On this week’s episode of Inside Appalachia, we are taking a much-needed break from the news. We’ll explore ways we can continue to stay connected with each other, even when we’re self-isolating for health reasons.
We hear from students in Wales and West Virginia who have been exchanging audio diaries about their lives. And because fresh air and being in the forest is so good for our health, we’ll explore some fantastic places right here in our own backyard. Also we’ll learn why compassion and meditation can help us deal with anxiety.
In This Episode:
- W.Va. And Welsh Students Swap Audio Diaries
- One Man's Journey From the West Indies to West Virginia
- In Tune: A Community Of Musicians
- Need A Minute? Us Too. We Asked An Expert How to De-stress
- Outside In Appalachia: Getting Kids Outside
- Getting Outside- With Dogs
- Experiencing The Night Sky Can Help You Get A Good Night's Sleep
If we've learned anything in this strange new world of coronavirus, it's that connecting with other human beings is vital to our mental health and wellbeing. But how do we maintain our connections with each other, when we can't speak face to face? And how do we take care of ourselves, and not stress about things beyond our control?
Audio Pen Pals With Students In Wales
How do we connect with each other in this age of “social distancing?” That’s a question on a lot of minds right now. For the past few months, we've been mentoring two groups of high school kids. One group is in Lincoln County, West Virginia, and the other is in Merthyr Tydfil, Wales. The students in Wales have been producing audio diaries and exchanging them with students West Virginia. It's part of a collaborative reporting initiative with the Inside Appalachia folkways project.
Our Inside Appalachia team had also been planning a reporting trip to Wales later this year. That is obviously on hold at the moment, but we hope to meet some of these students from Wales when we are able to travel. For now, we plan to keep this collaboration going remotely. After all, young people have some of the most unique ways of understanding our culture and folkways. This week, we listen to some of the messages these two groups of students have been exchanging with each other.
From The West Indies To West Virginia
A few years ago, West Virginia Public Broadcasting producer Russ Barbour started chatting with a very tall and jovial gentleman who was bagging groceries named Anderson Charles. In this episode, we’ll listen back to his remarkable story, originally from 2018. We’ll hear Charles share his observations about the similarities and differences between his birthplace of Grenada, and his adopted home of Appalachia. For example, Charles recalls that in Grenada, neighbors often pitched in to help raise each other’s kids and take care of people when they’re sick.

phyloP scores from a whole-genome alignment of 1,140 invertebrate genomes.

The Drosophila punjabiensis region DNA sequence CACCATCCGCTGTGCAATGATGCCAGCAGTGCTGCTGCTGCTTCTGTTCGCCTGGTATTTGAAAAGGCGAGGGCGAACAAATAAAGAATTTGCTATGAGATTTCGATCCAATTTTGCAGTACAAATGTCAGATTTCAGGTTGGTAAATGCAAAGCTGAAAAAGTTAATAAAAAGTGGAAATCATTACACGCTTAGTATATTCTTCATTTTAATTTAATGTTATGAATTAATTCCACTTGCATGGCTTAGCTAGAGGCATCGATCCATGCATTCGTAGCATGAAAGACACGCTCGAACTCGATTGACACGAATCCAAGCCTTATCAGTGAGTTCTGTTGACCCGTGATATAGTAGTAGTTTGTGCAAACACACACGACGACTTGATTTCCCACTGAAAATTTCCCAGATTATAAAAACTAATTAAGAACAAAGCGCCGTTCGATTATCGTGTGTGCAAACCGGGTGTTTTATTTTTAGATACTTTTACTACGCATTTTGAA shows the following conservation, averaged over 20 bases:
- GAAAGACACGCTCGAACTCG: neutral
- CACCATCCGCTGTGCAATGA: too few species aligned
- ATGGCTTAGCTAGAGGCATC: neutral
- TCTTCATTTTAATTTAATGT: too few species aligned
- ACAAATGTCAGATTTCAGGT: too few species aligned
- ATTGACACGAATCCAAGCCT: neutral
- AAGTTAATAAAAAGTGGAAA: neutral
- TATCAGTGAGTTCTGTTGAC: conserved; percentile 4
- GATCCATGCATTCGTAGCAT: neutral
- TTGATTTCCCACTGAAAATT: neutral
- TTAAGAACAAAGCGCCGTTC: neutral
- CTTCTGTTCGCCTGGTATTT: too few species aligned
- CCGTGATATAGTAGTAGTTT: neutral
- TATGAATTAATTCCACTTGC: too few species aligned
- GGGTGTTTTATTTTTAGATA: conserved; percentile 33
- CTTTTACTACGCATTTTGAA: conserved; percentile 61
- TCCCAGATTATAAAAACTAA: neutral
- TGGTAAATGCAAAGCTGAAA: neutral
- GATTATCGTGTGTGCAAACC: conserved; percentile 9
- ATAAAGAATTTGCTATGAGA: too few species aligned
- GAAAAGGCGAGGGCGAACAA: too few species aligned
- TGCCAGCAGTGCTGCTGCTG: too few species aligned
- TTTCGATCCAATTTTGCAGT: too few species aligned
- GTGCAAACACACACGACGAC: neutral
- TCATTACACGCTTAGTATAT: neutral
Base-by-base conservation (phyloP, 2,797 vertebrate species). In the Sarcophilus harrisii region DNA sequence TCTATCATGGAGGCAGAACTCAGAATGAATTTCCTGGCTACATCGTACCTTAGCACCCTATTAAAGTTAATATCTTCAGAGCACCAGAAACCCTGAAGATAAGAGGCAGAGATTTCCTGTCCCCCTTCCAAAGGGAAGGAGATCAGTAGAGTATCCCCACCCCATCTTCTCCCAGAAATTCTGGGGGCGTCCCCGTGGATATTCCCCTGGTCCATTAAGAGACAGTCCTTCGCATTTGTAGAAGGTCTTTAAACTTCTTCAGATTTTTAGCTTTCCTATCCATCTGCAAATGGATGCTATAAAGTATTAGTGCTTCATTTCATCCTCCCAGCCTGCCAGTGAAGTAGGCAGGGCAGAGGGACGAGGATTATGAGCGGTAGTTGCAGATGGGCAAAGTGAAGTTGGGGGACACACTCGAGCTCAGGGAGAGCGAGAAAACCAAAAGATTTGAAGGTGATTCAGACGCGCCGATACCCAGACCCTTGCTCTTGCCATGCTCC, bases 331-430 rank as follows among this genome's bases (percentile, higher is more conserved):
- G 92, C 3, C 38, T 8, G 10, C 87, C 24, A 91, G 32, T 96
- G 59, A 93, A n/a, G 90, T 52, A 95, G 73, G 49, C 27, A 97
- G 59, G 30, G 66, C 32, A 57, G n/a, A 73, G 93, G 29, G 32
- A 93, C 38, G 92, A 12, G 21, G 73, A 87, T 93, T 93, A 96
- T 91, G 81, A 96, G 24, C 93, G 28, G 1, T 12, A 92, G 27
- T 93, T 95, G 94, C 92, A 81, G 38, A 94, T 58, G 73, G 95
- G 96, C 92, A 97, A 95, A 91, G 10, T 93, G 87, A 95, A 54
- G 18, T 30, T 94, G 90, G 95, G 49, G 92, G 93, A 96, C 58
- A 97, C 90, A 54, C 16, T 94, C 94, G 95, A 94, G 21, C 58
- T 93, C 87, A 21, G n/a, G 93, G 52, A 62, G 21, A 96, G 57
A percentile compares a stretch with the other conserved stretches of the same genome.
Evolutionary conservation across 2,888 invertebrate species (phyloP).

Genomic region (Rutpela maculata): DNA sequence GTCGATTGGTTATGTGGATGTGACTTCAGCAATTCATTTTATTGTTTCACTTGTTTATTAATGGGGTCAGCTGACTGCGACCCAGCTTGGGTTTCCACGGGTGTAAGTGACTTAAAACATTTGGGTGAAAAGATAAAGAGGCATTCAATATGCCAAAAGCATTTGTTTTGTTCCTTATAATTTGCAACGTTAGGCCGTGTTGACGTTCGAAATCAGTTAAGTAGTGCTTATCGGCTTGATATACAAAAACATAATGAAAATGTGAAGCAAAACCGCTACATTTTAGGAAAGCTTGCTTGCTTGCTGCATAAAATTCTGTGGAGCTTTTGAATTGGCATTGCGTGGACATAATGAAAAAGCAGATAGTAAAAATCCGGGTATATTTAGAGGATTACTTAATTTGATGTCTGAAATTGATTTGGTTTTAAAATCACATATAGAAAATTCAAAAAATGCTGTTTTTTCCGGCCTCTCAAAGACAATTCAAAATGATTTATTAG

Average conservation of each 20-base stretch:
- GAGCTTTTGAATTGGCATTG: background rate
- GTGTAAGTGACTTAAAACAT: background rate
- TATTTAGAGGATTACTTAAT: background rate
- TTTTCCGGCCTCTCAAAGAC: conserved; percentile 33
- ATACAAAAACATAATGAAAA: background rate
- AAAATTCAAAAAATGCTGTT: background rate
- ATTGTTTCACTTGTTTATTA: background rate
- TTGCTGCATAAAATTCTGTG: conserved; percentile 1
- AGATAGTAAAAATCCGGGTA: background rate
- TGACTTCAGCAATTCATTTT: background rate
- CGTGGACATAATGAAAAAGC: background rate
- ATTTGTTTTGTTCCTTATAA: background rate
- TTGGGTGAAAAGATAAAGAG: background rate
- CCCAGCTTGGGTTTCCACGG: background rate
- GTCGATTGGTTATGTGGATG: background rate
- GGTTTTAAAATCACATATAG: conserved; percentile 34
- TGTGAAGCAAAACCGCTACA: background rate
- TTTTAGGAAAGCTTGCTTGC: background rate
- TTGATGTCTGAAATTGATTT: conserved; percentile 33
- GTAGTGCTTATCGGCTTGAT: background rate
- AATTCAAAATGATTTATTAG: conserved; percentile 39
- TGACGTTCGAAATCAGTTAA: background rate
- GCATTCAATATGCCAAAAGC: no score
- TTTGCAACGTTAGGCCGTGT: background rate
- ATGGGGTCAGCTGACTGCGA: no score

“I was raised in a village, so we had that village atmosphere. If you have to go to work, you don't have to go get somebody to babysit, you tell a neighbor [to] watch your kids. If somebody's sick, we go in and take care of them. If somebody doesn't have food, we would cook and bring food to the house,” Charles said.
He published a story of his life in a memoir called “I am a Dirty Immigrant”.
The Importance of Folk Knowledge
Although we can’t gather together for live music shows right now, there are so many fantastic musical performances that we can listen to online. Our friends at Mountain Stage have a great podcast, for example.
This week’s show features some of our favorite recordings of fiddle music from West Virginia.
We’ll also hear an excerpt from a documentary from West Virginia Public Broadcasting called “In Tune”, produced by Russ Barbour. The hour-long film is about the old-time music community in West Virginia, and its influence on country music. You can watch it online for free. In the film, old time fiddler John D. Morris talks about the importance of learning music from people in his community. He didn’t learn to play by reading a book. He learned by watching at informal jams and gatherings.